Mackindergarten: Try another day
I had an epiphany the other day that has reduced my stress levels no end. I am no longer going to feel guilty about not speaking Danish. I’m going to let it go.
People tell me I should speak Danish. Just like that. Like it’s a quick, easy task. Like it’s not a hard language to learn. Well it is. It really is. I mean, there’s a reason it never caught on, globally speaking. And I’m raising two tiny kids. I’m not going to dedicate what precious little down time I have to sitting in a classroom in an evening learning Danish. I’m too tired.
People have said that the fact I don’t speak Danish is disrespectful. Almost as disrespectful as guilt-tripping me into doing something that I don’t have the time, money or inclination to do – just so you can feel a little less uncomfortable. Relax. Me not speaking Danish is not going to undermine Danish culture, tradition and heritage. I’m polite and courteous, I work hard, I obey the law, I pay my taxes. I’m just trying to get through the damn day. Leave me alone.
You always speak twice
And if you’re not comfortable speaking English? That’s fine. I’ll meet you halfway. We can still converse. Because I guarantee your English will always be better than my Danish. And speaking Danish to Danes is a gruelling, demoralising ordeal. Why? Because Danes are just not used to hearing their language spoken with a foreign accent, so there’s no cognitive elasticity. That’s why, if you mispronounce a Danish word, even slightly, they often won’t understand you. They won’t meet you halfway. It’s exhausting.
People have told me I’m arrogant. How dare I come over here and not speak the language. I’m not arrogant. I’m just honest and realistic. I do understand why some expats feel they should learn Danish. They see themselves as guests in this country. Well, I’ve got news for you. You’re not a guest. You come here legally and pay your taxes. You’ve got as much right to be here as any Dane. And if you think being born here gives you the right to tell a foreigner how they should conduct themselves, and if they contribute equally to society and the economy, then you’re just a big old racist.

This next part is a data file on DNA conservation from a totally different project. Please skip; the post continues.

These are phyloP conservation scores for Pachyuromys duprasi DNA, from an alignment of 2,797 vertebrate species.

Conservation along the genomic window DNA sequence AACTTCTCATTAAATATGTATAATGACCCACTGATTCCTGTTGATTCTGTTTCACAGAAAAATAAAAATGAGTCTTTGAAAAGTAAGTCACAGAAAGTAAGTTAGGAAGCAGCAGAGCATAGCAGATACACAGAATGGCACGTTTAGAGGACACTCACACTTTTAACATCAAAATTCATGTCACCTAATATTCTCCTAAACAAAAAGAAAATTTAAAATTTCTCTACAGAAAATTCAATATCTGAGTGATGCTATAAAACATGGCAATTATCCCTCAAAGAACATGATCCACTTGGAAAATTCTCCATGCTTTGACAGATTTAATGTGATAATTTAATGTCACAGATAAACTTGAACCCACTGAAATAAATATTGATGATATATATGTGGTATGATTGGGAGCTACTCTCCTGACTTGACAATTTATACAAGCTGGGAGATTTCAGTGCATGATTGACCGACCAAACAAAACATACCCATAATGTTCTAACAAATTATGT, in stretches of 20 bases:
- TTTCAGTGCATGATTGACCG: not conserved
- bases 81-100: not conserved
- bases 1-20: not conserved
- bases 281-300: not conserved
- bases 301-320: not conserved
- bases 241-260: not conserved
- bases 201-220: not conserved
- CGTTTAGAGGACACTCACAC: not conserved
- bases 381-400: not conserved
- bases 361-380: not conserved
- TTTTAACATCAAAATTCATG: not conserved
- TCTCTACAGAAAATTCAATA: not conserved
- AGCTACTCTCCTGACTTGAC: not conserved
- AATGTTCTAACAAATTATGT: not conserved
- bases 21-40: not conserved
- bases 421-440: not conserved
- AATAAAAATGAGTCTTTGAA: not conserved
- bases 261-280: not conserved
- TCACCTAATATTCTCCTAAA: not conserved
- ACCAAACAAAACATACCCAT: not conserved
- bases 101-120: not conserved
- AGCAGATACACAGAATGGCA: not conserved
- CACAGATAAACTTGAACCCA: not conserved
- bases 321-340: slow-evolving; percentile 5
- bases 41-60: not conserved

Live and let live
People have said to me that by not fully integrating I risk ghettoising myself in the expat community. Well here’s the thing. I fucking love the expat community. I’m proud to be part of it. Because here, we represent people from all over the world, bringing with us a veritable multiverse of culture, history, customs and experience. Denmark is a monoculture. We expats bring the diversity. We bring vibrancy. When I host comedy or improv nights and speak to the crowd, I don’t see a ghetto. I see a wonderful rainbow of inclusivity, splattering colour over all this Danish grey.
I’m not patriotic. As you can tell. Take my own country. There are things I love about Britain. There are things I hate about Britain – especially right now. But the pub culture is best in class. Bottom line. I loathe nationalism. It’s dangerous, divisive and destructive. I don’t care where you’re from. Just be kind, be generous, and be open to others’ differences. That’s enough surely? We don’t need to be waving a flag all the time. Even if there’s cake. Okay – maybe if there’s cake.
British writer and performer Adrian Mackinder (adrianmackinder.co.uk) and his pregnant Danish wife moved from London to Copenhagen in September 2015. He now spends all his time wrestling with fatherhood, the unexpected culture clash and being an Englishman abroad.